If you need any more information on why people use heroin, we have covered addiction articles you can read.

And if you’re a user who thinks they’re ready to recover, some people want to help. Reach out to someone, and they will help.

Want to learn more about methadone treatment? Give us a call at (855) 976- 2092!


[1] National Institute on Drug Abuse. (n.d.). What is the scope of heroin use in the United States? Retrieved from https://www.drugabuse.gov/publications/research-reports/heroin/scope-heroin-use-in-united-states

[2] Heroin Overdose Data | Drug Overdose | CDC Injury Center. (2018, December 19). Retrieved from https://www.cdc.gov/drugoverdose/data/heroin.html

[3] What is the U.S. Opioid Epidemic? (2017, December 4). Retrieved from https://www.hhs.gov/opioids/about-the-epidemic/index.html

[4] WHO | Mental disorders affect one in four people. (2o18). Retrieved from https://www.who.int/whr/2001/media_centre/press_release/en/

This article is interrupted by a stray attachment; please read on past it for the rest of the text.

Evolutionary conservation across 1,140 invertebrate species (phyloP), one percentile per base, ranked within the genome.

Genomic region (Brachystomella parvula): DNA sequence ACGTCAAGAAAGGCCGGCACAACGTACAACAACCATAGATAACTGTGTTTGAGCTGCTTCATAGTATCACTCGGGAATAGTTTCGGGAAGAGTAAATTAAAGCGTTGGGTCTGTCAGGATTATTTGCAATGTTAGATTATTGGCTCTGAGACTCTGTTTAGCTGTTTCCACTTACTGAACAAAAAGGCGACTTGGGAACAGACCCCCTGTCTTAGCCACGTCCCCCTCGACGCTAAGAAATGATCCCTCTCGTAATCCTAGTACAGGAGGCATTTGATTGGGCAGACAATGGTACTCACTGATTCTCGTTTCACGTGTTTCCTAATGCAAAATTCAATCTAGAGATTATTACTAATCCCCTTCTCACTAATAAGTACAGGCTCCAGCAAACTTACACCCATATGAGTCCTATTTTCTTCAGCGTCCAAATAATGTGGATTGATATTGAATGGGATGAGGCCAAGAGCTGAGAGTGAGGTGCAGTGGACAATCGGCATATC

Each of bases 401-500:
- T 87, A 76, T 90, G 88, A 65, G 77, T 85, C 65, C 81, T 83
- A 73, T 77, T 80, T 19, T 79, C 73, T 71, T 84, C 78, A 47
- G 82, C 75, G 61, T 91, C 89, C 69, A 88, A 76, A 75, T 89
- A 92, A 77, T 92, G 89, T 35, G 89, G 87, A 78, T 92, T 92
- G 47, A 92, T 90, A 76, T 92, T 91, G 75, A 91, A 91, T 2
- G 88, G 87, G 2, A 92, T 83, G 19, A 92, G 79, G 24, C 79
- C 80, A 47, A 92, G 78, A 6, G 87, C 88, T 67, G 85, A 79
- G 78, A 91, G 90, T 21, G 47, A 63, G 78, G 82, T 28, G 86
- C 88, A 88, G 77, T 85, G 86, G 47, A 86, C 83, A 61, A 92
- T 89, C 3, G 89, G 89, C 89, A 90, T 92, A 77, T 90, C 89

Guide to methadone therapy

The Ultimate Guide to Methadone Maintenance Therapy

As of 2016, there are approximately 948,000 Americans addicted to heroin. If you or someone you love currently uses heroin, you may be considering methadone maintenance therapy.

This type of long-term treatment has been the subject of debate over the years. How can treating an opioid addict with opioids work?

There is more to it than that. A methadone maintenance therapy plan can give addicts a long-term solution to conquering their addiction.

If you’re after more information on methadone maintenance therapy, you’re in the right place. Keep reading for how the treatment began, its goals, and success rate.

The reasoning for Methadone Maintenance Therapy

The history of methadone maintenance therapy is a heroin treatment option born from a study in the 1960s. The study showed that long-term heroin use resulted in the body having a permanent metabolic deficiency.

The way to treat heroin addiction then is to treat the deficiency with opioids. The treating opioid would have a long half-life instead of fasting acting like heroin.